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On October 4, 2019, the United States Court of Appeals for the Eleventh Circuit granted the appellants in Muransky v. Godiva Chocolatier, Inc. a rehearing en banc. As a result, the court vacated its original holding that violating the truncation requirement in the Fair and Accurate Transactions Act of 2003 results in a concrete injury for the purposes of standing. The requirement forbids merchants from printing more than the last five digits of a credit card number on a point-of-sale receipt. In its original decision, the Eleventh Circuit demonstrated an unwillingness to override congressional findings that merchants who fail to truncate card numbers expose cardholders to an unacceptable risk of identity theft. This Comment argues that the court’s original decision was consistent with FACTA’s legislative purpose and should be upheld on rehearing.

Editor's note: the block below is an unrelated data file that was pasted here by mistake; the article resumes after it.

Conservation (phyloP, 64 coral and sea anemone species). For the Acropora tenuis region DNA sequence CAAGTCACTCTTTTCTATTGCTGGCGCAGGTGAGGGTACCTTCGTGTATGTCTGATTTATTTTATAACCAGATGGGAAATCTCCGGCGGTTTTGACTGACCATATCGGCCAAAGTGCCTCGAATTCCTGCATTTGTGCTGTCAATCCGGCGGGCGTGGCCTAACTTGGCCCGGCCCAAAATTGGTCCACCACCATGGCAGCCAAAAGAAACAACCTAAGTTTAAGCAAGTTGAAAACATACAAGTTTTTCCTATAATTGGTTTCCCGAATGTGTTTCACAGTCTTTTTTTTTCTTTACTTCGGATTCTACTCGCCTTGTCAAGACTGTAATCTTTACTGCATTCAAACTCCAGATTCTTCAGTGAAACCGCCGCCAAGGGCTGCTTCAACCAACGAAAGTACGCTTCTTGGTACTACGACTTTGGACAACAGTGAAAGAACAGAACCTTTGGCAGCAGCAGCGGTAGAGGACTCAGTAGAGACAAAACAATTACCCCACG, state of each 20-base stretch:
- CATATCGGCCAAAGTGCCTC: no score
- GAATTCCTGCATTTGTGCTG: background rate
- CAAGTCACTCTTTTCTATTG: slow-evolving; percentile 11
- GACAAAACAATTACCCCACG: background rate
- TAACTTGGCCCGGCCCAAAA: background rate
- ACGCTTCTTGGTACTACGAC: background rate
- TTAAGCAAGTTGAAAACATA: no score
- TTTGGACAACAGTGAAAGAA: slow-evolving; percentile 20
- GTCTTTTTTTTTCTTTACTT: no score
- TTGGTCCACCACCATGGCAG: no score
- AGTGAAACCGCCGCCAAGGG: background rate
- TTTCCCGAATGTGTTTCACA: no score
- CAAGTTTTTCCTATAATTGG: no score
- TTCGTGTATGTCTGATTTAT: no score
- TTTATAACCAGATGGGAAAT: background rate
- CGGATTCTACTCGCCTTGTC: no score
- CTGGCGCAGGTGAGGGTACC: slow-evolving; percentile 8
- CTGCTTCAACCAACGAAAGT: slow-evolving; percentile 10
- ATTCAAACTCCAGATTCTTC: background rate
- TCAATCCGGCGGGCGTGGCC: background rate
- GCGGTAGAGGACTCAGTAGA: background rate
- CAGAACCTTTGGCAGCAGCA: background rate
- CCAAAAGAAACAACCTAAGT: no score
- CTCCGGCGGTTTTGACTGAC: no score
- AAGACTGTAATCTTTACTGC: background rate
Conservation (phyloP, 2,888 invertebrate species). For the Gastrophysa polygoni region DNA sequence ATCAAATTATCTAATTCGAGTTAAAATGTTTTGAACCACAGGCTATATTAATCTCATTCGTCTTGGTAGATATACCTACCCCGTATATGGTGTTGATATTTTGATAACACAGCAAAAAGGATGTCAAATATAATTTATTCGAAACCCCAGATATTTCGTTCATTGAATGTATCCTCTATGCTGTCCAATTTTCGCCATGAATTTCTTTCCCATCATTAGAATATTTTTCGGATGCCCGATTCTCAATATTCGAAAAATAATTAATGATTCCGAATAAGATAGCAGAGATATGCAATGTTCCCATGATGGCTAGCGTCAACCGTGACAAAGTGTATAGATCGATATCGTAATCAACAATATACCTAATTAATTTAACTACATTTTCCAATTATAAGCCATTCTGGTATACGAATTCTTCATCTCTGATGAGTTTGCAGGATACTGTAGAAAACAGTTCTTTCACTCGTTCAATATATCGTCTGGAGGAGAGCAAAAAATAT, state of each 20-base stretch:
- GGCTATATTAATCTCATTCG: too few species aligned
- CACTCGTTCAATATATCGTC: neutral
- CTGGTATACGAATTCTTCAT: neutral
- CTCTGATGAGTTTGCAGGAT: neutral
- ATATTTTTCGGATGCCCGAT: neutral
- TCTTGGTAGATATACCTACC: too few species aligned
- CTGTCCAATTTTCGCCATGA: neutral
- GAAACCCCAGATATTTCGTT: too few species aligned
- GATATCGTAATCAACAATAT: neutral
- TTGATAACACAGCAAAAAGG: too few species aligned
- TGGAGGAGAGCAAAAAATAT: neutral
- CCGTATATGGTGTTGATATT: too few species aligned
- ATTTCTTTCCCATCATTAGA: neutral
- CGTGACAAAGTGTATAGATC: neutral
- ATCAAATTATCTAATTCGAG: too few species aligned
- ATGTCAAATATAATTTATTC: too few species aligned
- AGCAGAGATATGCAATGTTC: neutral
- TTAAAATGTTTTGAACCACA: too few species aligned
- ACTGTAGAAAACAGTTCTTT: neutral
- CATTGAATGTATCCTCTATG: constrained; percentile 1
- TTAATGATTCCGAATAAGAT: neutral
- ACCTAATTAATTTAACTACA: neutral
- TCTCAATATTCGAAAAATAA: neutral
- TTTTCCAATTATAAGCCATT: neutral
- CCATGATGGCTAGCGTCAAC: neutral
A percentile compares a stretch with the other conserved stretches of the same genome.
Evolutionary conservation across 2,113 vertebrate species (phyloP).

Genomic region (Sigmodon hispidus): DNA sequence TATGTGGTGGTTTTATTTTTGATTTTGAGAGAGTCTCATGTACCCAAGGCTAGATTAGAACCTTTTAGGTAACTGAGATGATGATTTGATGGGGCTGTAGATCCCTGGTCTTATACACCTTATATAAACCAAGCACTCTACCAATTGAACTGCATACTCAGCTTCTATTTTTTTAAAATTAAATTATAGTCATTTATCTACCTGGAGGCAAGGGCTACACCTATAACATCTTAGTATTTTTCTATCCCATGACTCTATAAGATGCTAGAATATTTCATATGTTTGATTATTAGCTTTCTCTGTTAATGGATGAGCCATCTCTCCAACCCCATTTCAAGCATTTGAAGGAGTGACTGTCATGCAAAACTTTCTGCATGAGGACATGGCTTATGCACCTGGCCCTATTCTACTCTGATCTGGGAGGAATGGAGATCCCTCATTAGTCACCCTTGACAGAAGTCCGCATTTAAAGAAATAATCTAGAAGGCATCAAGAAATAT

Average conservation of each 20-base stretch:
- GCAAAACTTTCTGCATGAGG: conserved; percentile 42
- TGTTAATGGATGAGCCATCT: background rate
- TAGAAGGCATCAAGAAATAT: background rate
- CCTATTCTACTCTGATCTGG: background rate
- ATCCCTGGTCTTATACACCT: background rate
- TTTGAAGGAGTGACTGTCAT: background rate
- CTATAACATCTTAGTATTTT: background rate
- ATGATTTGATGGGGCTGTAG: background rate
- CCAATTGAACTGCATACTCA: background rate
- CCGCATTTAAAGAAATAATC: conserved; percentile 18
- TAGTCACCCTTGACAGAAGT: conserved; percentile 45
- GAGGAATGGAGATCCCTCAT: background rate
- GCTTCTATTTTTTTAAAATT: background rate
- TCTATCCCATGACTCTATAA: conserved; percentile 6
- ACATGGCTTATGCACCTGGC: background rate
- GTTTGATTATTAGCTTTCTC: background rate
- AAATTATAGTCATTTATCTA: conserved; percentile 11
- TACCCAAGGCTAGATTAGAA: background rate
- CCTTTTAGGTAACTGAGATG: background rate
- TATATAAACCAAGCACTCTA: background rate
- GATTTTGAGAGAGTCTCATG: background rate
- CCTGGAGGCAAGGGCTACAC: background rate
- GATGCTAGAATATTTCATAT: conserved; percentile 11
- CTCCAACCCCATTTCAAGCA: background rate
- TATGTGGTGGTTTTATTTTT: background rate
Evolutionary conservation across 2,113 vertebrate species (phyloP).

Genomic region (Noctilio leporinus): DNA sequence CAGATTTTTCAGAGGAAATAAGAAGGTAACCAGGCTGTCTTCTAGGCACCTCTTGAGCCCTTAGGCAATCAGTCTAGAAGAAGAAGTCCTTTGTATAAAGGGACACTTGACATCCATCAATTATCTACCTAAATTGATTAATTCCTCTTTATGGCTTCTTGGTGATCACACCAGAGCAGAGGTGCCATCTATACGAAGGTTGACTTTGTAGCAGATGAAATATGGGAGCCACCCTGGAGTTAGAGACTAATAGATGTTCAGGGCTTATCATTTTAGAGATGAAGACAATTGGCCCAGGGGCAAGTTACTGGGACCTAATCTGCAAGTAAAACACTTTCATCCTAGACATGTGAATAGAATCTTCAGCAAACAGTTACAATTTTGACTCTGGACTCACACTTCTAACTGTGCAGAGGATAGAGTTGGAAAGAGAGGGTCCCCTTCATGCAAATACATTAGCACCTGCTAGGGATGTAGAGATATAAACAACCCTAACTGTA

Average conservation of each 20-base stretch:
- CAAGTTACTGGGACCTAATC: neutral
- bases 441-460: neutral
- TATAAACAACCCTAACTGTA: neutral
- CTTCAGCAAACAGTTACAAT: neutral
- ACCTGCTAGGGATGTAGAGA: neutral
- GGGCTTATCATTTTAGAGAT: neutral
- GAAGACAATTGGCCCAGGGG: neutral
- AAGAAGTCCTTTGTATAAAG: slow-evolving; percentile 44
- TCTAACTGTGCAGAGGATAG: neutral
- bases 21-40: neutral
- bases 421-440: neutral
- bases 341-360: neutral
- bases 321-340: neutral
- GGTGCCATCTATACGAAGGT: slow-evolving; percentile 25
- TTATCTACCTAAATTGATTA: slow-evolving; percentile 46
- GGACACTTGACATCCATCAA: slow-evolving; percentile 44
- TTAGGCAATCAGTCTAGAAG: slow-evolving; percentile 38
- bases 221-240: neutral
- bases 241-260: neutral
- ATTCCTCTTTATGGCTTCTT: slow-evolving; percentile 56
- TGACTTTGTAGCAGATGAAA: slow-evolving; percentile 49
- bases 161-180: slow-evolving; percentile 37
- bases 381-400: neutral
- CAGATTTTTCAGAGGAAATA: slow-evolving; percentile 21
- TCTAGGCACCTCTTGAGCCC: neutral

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6 Sep 2022
223 kB



  • Subject
    • Commercial Law

    • Courts

    • Torts

  • Journal title
    • Boston College Law Review

  • Volume
    • 61

  • Issue
    • 9

  • Pagination
    • E.Supp. II.-264

  • Date submitted

    6 September 2022